• Outlining the general requirements and standards that need to be met for an effective food safety management system. It is important to provide a base line of what food safety standards your organisation is aiming for, as different companies will have different structures, goals and food preparation processes in place. Food Safety Management Systems can help your business in understanding its own food goals, and what safety controls and processes it needs to implement to achieve them.
  • Providing a guide on how to effectively record and document food safety issues pertaining to the business. A Food Safety Management System is most effective if it is operated in a clear, logical manner, with all relevant matters being accurately logged, so there is a clear record of what happened, how it was dealt with, and what steps need to be taken to rectify future issues. This ensures that business’ continue to run smoothly, with minimal downtime, and that potential food safety issues and mitigated before they have a significant effect on the business’ operations.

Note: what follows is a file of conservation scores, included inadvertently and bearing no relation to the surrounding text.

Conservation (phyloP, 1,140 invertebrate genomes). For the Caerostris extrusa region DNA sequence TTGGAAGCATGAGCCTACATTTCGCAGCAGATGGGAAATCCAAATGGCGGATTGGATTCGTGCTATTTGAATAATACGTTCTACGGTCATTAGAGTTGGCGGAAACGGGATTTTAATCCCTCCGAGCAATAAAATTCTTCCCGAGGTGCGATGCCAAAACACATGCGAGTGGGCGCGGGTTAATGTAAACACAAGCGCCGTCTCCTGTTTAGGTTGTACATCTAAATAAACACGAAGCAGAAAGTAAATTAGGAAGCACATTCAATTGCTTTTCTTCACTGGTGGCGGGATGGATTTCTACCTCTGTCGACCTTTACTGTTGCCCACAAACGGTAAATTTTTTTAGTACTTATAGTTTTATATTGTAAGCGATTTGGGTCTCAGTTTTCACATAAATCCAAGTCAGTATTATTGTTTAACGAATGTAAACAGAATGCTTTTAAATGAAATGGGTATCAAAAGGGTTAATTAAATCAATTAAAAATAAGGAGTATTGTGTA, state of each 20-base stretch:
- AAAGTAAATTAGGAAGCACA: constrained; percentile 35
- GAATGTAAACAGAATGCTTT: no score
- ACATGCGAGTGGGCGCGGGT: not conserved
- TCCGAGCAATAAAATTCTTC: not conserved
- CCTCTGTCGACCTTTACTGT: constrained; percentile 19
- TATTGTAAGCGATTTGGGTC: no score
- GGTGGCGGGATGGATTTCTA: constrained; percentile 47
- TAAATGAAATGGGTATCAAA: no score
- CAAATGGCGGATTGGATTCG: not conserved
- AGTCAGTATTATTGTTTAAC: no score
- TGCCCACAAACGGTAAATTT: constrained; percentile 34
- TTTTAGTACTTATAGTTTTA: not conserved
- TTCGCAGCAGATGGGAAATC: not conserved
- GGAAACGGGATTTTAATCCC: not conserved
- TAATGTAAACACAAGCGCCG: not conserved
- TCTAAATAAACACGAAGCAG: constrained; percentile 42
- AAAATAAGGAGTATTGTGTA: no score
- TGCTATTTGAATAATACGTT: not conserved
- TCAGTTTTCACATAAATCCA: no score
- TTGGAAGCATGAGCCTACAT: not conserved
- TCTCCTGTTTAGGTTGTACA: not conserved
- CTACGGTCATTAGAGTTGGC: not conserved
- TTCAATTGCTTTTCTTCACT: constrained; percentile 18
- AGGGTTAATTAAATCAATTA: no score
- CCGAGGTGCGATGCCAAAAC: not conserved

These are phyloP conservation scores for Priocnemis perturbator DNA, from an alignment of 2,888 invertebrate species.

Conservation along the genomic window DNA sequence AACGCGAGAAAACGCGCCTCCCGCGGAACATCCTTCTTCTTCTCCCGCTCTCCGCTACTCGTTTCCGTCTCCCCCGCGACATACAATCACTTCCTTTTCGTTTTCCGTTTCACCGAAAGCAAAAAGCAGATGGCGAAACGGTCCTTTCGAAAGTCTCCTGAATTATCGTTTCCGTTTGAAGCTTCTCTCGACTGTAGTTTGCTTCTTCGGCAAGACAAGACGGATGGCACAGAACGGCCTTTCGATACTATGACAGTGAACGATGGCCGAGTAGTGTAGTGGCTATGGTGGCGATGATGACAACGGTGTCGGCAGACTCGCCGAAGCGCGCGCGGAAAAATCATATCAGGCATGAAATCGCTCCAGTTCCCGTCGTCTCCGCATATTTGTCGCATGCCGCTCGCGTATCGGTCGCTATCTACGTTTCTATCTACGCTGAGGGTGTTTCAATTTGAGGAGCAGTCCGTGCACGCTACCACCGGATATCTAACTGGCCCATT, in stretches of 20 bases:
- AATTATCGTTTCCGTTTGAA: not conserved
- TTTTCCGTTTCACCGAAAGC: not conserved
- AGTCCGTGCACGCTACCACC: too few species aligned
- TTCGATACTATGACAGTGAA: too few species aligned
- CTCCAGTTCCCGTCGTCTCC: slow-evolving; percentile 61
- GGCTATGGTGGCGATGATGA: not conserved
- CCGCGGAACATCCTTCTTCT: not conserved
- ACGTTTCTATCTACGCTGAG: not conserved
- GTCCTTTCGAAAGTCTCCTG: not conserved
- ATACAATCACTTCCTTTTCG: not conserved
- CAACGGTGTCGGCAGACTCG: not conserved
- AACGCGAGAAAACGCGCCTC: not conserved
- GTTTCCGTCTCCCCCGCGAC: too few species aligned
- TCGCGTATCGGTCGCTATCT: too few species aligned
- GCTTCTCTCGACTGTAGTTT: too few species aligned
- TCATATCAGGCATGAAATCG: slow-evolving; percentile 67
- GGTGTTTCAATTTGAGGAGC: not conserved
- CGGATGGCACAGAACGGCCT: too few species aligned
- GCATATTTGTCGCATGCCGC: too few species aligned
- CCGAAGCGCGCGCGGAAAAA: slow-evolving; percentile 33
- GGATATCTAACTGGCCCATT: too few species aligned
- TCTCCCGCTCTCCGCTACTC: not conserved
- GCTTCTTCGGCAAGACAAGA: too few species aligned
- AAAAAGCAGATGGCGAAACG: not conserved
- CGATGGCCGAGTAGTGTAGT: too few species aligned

• Outlining an easy to understand, succinct chain of command within the organisation, pertaining to food safety concerns. The documentation of a structured chain of command, consisting of management responsibly overseeing the food safety process, designing a structured management system with food safety team leaders who can assist with daily enquiries, as well as emergency provisions, prepares business’ for what to do in the event of an incident, and ensures that the incident will have minimal downtime on their daily operations.